Old Blind Dogs were at The Queen’s Hall in Edinburgh tonight bringing their unique blend of Celtic influenced music to a well attended show that saw the band consisting of Jonny Hardie (fiddle), Aaron Jones (bouzouki and guitar), Ali Hutton (pipes) and Donald Hay (percussion) perform some older music and new music from their 25th anniversary celebratory new album “A Room With A View” which was just released on 31 March 2017 on OBD Music.
Despite being around in various line-up formats for 25 years, I have up until now completely missed Old Blind Dogs and their music, and that is a pity as this is one very good and very tight band that with a combination of musical talent, good songs and music, and an ability to connect with an audience had everyone in the audience with them from the start and more than a few up and dancing at various times in the set. The Queen’s Hall was laid out tonight as a seated venue, but I suspect this band are truly at home on an open dance floor.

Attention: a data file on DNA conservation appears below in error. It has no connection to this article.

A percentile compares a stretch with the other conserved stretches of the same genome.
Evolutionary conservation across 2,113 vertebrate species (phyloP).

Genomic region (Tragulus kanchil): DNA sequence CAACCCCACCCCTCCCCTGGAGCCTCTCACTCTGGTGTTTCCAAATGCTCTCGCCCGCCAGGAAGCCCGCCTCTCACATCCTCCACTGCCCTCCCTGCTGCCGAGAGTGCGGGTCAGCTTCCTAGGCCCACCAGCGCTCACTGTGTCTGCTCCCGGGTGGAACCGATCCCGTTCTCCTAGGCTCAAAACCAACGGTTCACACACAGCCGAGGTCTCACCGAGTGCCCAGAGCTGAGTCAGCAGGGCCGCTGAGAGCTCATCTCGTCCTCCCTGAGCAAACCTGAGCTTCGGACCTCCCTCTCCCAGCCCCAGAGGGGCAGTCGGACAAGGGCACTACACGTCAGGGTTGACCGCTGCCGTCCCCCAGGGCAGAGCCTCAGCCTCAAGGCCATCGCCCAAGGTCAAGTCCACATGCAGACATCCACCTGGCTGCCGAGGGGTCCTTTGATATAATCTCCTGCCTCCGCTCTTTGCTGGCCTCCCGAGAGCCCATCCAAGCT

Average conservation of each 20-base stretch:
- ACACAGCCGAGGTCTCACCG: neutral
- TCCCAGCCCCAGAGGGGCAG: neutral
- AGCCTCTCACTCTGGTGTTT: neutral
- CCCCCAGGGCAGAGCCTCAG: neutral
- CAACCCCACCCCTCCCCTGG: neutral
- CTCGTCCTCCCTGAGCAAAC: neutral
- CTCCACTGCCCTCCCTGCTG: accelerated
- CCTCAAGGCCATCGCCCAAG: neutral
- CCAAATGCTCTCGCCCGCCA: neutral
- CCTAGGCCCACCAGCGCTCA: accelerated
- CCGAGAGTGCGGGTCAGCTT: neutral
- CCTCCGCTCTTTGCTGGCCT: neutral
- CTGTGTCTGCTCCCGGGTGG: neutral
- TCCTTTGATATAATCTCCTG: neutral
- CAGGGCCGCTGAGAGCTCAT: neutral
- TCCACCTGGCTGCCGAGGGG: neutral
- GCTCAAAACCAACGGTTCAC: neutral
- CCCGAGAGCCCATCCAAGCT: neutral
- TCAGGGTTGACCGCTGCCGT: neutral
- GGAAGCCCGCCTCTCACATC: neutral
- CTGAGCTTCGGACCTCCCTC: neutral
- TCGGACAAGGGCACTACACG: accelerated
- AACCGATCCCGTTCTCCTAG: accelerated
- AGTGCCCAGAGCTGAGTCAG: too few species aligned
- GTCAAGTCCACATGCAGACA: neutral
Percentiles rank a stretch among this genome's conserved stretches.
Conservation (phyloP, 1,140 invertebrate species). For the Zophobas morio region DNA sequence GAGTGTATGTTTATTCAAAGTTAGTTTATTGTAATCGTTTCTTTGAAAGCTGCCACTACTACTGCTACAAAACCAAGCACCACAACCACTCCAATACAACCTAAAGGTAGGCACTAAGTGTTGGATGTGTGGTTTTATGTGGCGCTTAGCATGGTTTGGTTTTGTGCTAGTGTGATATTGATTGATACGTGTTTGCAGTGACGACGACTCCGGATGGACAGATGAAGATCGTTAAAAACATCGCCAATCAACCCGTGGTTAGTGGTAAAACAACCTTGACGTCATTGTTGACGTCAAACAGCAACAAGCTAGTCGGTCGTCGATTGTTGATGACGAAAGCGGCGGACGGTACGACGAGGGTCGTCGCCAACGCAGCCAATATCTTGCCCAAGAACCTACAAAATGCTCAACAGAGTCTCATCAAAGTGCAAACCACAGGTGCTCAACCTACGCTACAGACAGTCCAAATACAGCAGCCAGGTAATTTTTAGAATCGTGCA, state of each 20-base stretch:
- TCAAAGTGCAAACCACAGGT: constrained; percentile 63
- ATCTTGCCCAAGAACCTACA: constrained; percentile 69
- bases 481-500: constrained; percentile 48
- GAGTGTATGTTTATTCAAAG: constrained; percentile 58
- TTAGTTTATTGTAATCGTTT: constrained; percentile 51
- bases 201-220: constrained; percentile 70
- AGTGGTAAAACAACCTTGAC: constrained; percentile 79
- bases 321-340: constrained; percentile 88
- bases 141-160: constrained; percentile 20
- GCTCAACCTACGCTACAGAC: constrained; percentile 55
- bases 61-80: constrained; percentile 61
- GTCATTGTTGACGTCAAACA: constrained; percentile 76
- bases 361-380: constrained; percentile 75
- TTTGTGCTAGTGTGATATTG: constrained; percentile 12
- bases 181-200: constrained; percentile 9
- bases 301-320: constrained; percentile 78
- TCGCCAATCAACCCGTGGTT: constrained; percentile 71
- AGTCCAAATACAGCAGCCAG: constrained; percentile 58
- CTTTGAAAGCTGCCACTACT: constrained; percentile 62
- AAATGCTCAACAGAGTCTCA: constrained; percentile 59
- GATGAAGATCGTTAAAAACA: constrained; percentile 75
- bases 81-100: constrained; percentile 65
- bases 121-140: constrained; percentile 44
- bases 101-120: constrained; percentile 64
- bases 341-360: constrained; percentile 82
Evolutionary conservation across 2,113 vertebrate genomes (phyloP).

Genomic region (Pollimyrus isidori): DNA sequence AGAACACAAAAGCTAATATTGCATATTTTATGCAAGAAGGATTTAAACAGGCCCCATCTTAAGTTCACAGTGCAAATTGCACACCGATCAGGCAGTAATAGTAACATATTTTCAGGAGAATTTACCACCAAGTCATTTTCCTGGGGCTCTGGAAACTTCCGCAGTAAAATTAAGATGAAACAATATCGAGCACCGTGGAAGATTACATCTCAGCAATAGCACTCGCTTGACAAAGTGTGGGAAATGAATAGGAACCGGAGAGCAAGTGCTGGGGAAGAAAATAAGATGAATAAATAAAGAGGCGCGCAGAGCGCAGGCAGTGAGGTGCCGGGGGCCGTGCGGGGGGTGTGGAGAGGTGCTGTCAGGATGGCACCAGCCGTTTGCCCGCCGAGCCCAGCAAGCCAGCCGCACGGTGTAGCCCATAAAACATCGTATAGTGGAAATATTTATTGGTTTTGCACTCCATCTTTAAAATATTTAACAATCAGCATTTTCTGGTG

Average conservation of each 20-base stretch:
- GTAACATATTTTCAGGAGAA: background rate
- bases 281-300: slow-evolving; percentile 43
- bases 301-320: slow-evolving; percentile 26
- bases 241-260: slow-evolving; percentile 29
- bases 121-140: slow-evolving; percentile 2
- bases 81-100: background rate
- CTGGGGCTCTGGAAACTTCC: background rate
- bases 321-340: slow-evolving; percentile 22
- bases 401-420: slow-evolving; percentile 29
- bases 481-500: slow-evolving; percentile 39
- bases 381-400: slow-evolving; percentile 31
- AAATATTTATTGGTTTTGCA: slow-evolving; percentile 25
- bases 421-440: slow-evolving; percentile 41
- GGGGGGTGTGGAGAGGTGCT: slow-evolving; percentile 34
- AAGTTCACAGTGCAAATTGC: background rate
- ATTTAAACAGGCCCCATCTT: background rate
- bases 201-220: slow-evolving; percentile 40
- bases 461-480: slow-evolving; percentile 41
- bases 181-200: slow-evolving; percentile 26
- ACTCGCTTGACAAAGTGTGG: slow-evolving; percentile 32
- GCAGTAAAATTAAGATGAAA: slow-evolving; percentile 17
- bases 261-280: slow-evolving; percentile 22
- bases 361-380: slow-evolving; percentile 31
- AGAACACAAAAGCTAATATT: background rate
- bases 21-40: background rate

Songs old and new tonight from the band covering new material from OBD themselves, songs from musicians they respect and traditional songs and music, all blended together into a style that is their own.
This being a tour as part of a new album launch then of course some of the music comes from that new album “A Room With A View”, with “Bunker Hill”, “Sawney Bean”, and “Earl O’ March’s Daughter” giving a little indication of the musical variety contained on it.
This evening with Old Blind Dogs was simply a warm and friendly atmosphere as the band shared their music with the audience, and along the way with a combination of impressive piping from Ali Hutton, fine fiddle playing from Jonny Hardie, interesting drum patterns from Donald Hay and that very distinctive sound of Aaron Jones on bouzouki , OBDs made the difficult look so laid back and comfortable.
Old Blind Dogs are an interesting band that I will need to catch up with again soon and not leave another 25 year gap before the next visit.
For more information on the band visit www.oldblinddogs.co.uk
Review by Tom King